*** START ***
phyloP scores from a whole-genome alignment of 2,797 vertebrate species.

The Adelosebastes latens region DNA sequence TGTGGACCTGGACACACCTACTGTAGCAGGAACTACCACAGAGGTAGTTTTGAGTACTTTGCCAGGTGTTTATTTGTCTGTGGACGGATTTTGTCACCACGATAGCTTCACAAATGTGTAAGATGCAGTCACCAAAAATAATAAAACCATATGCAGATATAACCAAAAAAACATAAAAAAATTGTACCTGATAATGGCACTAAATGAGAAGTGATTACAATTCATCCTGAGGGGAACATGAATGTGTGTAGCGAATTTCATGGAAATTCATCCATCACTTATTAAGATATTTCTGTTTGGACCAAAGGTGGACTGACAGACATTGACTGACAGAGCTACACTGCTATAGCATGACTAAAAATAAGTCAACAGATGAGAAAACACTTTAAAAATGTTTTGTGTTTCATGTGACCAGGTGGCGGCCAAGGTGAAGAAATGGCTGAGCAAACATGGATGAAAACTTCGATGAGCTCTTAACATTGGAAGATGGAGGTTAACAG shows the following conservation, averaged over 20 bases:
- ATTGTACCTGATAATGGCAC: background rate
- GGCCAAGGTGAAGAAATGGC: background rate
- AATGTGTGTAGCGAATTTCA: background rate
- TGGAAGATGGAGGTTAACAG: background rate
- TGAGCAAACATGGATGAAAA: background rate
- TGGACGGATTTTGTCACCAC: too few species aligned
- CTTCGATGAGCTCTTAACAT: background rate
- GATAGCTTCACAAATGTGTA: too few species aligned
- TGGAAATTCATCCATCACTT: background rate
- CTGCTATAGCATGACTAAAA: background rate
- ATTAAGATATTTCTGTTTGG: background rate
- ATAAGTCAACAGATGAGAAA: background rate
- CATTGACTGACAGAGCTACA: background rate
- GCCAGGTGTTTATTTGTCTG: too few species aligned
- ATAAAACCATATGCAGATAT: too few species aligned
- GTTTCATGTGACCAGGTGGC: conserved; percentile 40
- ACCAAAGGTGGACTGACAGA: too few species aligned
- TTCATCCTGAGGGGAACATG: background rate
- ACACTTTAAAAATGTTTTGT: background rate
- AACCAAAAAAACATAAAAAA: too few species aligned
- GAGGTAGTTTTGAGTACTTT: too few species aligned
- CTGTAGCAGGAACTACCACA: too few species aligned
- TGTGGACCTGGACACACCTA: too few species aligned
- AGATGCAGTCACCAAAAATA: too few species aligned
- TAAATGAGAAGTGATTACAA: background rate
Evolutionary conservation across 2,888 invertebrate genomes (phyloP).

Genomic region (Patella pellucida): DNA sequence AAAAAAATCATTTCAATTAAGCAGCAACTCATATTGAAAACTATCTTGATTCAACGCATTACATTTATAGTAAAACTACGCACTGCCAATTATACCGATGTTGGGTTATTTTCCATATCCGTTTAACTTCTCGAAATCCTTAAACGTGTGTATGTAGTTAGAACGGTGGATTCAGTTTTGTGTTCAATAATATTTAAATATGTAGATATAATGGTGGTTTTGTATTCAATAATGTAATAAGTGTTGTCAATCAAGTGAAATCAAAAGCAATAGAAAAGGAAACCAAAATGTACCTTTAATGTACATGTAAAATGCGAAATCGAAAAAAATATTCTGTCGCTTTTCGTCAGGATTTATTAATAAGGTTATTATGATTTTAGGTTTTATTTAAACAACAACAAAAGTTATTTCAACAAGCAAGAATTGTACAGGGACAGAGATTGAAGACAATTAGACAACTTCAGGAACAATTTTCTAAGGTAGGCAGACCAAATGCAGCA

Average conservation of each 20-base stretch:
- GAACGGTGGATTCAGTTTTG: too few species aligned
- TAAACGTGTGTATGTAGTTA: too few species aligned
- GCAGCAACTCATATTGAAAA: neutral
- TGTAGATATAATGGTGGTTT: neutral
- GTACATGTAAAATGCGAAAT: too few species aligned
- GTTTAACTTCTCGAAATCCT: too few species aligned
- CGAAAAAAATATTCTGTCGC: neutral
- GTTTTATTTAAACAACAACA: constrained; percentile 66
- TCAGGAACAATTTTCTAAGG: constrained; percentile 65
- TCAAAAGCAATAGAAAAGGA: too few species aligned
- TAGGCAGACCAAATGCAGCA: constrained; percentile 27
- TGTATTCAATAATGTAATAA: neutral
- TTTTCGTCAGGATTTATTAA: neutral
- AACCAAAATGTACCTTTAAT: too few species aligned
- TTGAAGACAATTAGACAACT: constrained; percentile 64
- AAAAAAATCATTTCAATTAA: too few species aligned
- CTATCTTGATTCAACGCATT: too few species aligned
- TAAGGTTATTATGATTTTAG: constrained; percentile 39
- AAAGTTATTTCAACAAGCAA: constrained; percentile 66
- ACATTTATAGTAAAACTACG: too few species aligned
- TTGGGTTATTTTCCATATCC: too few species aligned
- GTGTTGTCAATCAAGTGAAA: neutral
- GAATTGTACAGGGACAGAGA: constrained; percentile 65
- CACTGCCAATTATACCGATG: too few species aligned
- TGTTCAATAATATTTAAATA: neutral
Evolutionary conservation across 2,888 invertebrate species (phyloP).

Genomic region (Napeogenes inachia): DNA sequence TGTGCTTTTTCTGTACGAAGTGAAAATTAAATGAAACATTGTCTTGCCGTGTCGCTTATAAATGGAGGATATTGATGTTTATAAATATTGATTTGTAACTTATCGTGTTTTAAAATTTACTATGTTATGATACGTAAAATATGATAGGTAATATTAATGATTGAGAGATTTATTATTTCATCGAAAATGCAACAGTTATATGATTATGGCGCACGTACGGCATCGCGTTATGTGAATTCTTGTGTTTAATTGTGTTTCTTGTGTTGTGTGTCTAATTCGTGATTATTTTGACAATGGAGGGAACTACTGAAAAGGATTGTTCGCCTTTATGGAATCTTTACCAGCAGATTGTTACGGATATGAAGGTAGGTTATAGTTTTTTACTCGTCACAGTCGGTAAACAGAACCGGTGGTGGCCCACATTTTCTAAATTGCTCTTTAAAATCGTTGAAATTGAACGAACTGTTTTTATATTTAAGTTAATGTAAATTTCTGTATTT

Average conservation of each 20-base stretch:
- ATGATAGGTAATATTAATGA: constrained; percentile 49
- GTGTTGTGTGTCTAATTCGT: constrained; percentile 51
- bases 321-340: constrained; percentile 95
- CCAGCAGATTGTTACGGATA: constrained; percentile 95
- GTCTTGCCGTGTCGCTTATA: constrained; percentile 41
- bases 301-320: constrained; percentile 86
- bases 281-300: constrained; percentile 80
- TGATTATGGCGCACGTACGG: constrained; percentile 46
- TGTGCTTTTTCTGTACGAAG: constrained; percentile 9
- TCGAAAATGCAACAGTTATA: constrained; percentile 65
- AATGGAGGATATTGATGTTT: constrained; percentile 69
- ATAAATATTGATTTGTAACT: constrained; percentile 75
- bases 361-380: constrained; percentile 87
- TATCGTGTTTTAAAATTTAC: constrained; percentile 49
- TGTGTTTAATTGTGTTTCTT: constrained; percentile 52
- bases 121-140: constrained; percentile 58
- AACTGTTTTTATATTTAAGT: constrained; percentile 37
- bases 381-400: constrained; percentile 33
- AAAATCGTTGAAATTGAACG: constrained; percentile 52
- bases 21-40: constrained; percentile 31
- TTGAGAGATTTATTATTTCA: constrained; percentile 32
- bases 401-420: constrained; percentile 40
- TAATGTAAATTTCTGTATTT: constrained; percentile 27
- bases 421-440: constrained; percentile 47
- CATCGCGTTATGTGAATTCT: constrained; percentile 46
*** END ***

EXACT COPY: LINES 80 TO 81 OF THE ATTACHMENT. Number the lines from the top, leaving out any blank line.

- bases 401-420: constrained; percentile 40
- TAATGTAAATTTCTGTATTT: constrained; percentile 27